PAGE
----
Appellate Court Defines Obiter And Judicial Dictum, And Affirms Auto Insurer’s Summary Judgment

Alex Pajic was injured while driving a truck for his employer. Alex contended that another vehicle caused the accident, but left the scene and never was identified. Alex’s lawsuit against his employer’s insurer, Old Republic Insurance, asked for reformation of the underinsured and the uninsured motorist coverages, and for an award of the limits of those coverages. Alex complained that, contrary to the Illinois Insurance Code, Old Republic did not make a “meaningful offer” of the coverages to the employer.

The trial court ruled that Old Republic complied with the Code, so it gave the insurance company summary judgment. Alex appealed.

The case turned on the interplay among two Illinois Supreme Court cases and a 1990 amendment to the Insurance Code. Alex argued that comments by the Illinois Supreme Court about the amended statute were dictum, and were not controlling, because the case it was deciding involved the pre-1990 amended Code.

The First District Illinois Appellate Court rejected Alex’s argument. The court defined the types of dictum, and their precedential value.

“Obiter dictum is a statement of law made by a court for purposes of illustration, argument, or analogy, or it is a remark uttered “by the way” on some collateral point not directly concerning the question before the court … Obiter dictum is a statement that ” ‘could have been deleted without seriously impairing the analytical foundations of the holding * * * [and] being peripheral, [it] may not have received the full and careful consideration of the court that uttered it.’ ” … “On the other hand, an expression of opinion upon a point in a case argued by counsel and deliberately passed upon by the court, though not essential to the disposition of the cause, if dictum, is judicial dictum.” … Judicial dictum “is entitled to much weight, and should be followed unless found to be erroneous.” … The supreme court’s statements about the 1990 law were more than passing remarks on a collateral point, they were the analytical foundation for its judgment … The supreme court gave full and careful consideration to the points being raised here … “[E]ven obiter dictum of a court of last resort can be tantamount to a decision and therefore binding in the absence of a contrary decision of that court.”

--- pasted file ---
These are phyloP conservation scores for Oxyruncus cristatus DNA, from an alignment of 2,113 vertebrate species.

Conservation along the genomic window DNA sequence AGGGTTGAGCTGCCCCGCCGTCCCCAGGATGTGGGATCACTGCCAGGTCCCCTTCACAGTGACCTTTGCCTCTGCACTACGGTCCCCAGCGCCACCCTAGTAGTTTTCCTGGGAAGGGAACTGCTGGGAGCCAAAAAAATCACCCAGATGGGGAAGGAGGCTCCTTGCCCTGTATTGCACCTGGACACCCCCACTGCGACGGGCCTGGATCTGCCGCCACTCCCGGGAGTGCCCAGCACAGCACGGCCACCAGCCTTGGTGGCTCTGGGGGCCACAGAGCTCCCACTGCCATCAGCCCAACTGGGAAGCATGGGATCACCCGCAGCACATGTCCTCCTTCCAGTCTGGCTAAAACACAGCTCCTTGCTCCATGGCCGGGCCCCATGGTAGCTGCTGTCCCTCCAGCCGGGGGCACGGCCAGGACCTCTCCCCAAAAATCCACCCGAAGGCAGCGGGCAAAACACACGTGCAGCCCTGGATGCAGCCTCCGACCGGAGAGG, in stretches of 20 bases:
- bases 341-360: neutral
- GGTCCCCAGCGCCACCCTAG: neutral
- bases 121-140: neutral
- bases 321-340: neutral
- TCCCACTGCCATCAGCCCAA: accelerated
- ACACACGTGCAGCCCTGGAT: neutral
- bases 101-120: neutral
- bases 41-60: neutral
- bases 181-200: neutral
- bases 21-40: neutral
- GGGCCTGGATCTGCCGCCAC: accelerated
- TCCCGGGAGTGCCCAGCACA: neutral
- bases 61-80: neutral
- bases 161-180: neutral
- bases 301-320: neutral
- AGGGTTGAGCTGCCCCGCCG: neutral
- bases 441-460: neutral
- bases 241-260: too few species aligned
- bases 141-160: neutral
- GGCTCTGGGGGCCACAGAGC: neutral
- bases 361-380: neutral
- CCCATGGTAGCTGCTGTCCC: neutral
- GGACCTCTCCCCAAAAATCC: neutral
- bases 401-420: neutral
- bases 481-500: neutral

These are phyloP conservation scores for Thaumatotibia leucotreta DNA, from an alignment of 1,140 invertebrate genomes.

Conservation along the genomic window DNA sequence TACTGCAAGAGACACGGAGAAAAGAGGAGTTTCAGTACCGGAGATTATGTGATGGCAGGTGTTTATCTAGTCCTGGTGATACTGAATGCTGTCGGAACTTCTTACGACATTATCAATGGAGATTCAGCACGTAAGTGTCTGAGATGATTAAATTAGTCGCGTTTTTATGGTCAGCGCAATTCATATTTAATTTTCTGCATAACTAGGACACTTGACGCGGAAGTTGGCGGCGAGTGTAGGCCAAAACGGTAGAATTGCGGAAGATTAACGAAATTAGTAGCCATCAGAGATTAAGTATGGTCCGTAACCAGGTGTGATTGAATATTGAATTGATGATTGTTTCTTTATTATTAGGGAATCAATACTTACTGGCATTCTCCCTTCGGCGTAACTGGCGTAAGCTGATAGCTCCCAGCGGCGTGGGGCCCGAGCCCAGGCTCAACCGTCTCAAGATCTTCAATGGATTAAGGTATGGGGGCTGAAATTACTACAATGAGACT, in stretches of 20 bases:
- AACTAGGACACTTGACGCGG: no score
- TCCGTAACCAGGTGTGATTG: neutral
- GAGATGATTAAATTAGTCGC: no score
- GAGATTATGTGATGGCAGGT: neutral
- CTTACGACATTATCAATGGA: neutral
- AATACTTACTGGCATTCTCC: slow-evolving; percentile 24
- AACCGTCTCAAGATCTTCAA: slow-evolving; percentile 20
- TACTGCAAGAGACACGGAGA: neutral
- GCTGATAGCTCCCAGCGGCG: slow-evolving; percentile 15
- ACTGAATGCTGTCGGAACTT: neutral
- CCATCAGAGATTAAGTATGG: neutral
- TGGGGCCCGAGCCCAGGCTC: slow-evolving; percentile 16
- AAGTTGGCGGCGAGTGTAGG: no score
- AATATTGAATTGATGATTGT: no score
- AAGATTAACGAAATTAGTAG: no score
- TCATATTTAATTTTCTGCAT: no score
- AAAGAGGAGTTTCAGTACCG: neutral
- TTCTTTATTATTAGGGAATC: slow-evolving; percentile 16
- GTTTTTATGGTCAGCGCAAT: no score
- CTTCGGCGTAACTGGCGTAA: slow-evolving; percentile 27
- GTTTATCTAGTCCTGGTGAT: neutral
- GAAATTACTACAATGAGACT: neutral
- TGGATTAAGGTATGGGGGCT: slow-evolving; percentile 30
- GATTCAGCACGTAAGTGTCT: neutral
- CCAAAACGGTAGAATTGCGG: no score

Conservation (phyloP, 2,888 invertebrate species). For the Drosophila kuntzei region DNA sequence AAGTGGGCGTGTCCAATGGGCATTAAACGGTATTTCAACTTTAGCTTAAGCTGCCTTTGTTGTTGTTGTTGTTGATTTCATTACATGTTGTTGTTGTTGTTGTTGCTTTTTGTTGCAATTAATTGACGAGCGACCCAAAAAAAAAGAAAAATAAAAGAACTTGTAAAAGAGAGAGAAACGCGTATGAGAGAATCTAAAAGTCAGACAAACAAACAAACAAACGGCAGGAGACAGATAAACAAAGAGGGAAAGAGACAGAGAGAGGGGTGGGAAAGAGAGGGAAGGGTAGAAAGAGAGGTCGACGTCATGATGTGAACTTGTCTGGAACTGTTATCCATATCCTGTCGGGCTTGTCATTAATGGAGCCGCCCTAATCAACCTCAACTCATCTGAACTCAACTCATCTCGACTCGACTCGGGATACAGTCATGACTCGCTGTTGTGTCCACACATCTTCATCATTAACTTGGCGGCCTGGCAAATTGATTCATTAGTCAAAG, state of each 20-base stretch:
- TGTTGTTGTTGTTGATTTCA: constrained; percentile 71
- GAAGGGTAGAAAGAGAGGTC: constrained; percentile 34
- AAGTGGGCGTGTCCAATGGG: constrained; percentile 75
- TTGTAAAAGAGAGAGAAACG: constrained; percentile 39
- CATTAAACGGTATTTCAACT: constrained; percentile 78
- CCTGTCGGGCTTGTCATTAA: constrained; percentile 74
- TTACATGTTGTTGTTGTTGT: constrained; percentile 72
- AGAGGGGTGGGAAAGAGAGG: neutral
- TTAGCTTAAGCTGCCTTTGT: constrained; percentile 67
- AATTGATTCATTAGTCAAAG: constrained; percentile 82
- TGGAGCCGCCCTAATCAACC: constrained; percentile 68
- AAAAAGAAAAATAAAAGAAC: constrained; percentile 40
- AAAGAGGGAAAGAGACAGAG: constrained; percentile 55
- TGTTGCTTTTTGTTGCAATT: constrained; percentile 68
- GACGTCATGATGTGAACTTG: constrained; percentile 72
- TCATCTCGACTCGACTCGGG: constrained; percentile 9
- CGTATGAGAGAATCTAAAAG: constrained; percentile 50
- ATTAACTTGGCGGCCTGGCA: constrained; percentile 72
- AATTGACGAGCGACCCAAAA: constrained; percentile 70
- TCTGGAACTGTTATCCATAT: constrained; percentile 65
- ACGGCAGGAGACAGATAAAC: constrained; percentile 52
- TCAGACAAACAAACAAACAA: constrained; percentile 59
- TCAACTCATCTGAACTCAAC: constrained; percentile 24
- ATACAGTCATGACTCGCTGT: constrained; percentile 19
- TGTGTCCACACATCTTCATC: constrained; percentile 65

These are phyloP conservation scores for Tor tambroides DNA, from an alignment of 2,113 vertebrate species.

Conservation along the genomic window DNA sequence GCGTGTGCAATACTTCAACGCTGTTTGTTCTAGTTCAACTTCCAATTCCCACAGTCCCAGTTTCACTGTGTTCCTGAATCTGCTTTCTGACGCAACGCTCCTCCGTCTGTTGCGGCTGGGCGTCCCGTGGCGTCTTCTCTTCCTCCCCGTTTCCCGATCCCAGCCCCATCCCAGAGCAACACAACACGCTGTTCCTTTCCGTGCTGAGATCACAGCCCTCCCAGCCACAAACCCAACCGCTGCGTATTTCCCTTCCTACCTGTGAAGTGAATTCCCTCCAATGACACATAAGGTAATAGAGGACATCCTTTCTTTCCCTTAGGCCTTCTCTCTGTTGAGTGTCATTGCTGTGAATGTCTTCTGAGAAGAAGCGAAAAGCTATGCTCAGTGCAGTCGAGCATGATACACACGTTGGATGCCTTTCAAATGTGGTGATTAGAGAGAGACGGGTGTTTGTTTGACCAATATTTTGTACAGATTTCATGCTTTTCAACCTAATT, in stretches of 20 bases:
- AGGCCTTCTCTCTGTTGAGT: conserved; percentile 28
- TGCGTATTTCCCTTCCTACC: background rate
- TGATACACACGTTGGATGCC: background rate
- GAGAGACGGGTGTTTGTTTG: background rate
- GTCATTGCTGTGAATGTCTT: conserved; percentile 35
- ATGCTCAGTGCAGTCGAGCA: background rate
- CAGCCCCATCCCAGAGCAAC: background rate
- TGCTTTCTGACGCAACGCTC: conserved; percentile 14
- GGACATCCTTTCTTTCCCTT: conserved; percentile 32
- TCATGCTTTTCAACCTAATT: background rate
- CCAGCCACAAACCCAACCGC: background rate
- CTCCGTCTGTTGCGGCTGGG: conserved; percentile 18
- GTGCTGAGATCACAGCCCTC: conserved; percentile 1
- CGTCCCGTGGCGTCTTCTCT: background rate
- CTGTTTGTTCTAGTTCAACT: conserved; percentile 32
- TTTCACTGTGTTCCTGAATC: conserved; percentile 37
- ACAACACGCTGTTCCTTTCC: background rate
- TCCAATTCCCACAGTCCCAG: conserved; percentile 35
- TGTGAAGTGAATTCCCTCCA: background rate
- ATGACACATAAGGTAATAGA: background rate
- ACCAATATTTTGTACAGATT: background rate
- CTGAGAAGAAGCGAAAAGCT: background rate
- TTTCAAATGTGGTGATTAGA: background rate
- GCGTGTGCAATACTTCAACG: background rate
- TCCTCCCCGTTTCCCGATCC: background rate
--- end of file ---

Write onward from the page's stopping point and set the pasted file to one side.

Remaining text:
Whether judicial or obiter dictum, the appellate court affirmed Old Republic’s summary judgment. Read the whole opinion, Pajic v. Old Republic Insurance Company, No. 1-08-2782 (9/30/09), by clicking here.

Contact Information